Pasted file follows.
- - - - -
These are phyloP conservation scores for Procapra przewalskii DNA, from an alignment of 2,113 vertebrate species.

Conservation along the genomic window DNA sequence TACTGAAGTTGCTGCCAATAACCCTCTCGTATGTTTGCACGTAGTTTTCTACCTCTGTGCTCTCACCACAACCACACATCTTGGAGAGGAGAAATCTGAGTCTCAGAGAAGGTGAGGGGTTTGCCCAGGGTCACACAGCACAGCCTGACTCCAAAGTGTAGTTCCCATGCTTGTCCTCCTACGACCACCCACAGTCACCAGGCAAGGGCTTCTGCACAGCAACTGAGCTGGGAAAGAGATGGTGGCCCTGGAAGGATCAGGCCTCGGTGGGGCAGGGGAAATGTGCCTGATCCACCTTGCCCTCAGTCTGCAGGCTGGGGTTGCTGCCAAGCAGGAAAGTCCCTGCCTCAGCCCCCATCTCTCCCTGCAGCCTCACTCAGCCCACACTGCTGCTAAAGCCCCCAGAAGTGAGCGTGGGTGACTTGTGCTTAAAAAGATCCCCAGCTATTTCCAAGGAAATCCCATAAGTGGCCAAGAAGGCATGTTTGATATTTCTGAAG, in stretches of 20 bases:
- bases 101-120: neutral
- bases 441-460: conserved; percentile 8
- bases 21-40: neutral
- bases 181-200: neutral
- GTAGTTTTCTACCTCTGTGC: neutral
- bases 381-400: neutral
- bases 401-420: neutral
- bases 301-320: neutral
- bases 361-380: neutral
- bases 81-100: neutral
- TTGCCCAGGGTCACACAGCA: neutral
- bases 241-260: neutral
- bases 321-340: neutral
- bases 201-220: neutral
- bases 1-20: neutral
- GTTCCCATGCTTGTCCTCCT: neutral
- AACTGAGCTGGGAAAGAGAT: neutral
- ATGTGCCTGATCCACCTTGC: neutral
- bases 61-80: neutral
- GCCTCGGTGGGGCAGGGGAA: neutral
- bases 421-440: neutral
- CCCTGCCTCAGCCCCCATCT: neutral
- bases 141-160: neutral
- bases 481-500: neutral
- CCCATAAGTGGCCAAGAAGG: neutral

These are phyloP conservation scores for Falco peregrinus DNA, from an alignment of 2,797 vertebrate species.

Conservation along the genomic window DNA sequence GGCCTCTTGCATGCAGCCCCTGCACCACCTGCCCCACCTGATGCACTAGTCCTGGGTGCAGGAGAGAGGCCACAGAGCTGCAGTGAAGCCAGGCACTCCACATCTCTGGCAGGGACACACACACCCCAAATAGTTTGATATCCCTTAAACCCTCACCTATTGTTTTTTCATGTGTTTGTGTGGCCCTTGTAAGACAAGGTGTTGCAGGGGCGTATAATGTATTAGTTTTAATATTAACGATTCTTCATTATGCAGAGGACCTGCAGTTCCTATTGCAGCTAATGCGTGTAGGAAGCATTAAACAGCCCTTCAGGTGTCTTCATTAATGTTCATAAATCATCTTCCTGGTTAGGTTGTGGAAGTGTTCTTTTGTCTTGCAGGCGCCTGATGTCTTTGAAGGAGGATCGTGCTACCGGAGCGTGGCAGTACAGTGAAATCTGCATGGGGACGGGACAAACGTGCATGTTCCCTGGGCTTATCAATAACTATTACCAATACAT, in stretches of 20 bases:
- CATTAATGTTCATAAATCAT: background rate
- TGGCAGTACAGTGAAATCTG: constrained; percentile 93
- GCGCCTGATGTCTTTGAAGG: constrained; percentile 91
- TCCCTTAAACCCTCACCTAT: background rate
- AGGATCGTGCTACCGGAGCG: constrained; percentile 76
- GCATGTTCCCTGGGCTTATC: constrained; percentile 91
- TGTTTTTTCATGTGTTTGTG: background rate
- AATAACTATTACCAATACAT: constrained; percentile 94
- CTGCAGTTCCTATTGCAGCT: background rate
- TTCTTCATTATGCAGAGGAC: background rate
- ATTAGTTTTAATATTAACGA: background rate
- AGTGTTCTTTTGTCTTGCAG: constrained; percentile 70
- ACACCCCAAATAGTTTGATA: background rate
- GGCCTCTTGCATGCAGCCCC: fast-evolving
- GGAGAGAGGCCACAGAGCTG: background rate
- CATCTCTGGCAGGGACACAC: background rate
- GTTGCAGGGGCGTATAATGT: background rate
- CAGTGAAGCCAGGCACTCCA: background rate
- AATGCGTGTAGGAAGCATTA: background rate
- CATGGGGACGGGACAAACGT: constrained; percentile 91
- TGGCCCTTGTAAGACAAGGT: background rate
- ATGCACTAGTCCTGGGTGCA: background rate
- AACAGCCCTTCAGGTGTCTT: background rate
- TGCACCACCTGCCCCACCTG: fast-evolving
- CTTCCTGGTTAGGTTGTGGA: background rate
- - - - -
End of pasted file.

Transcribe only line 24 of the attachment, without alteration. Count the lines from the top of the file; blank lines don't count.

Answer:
- CCCTGCCTCAGCCCCCATCT: neutral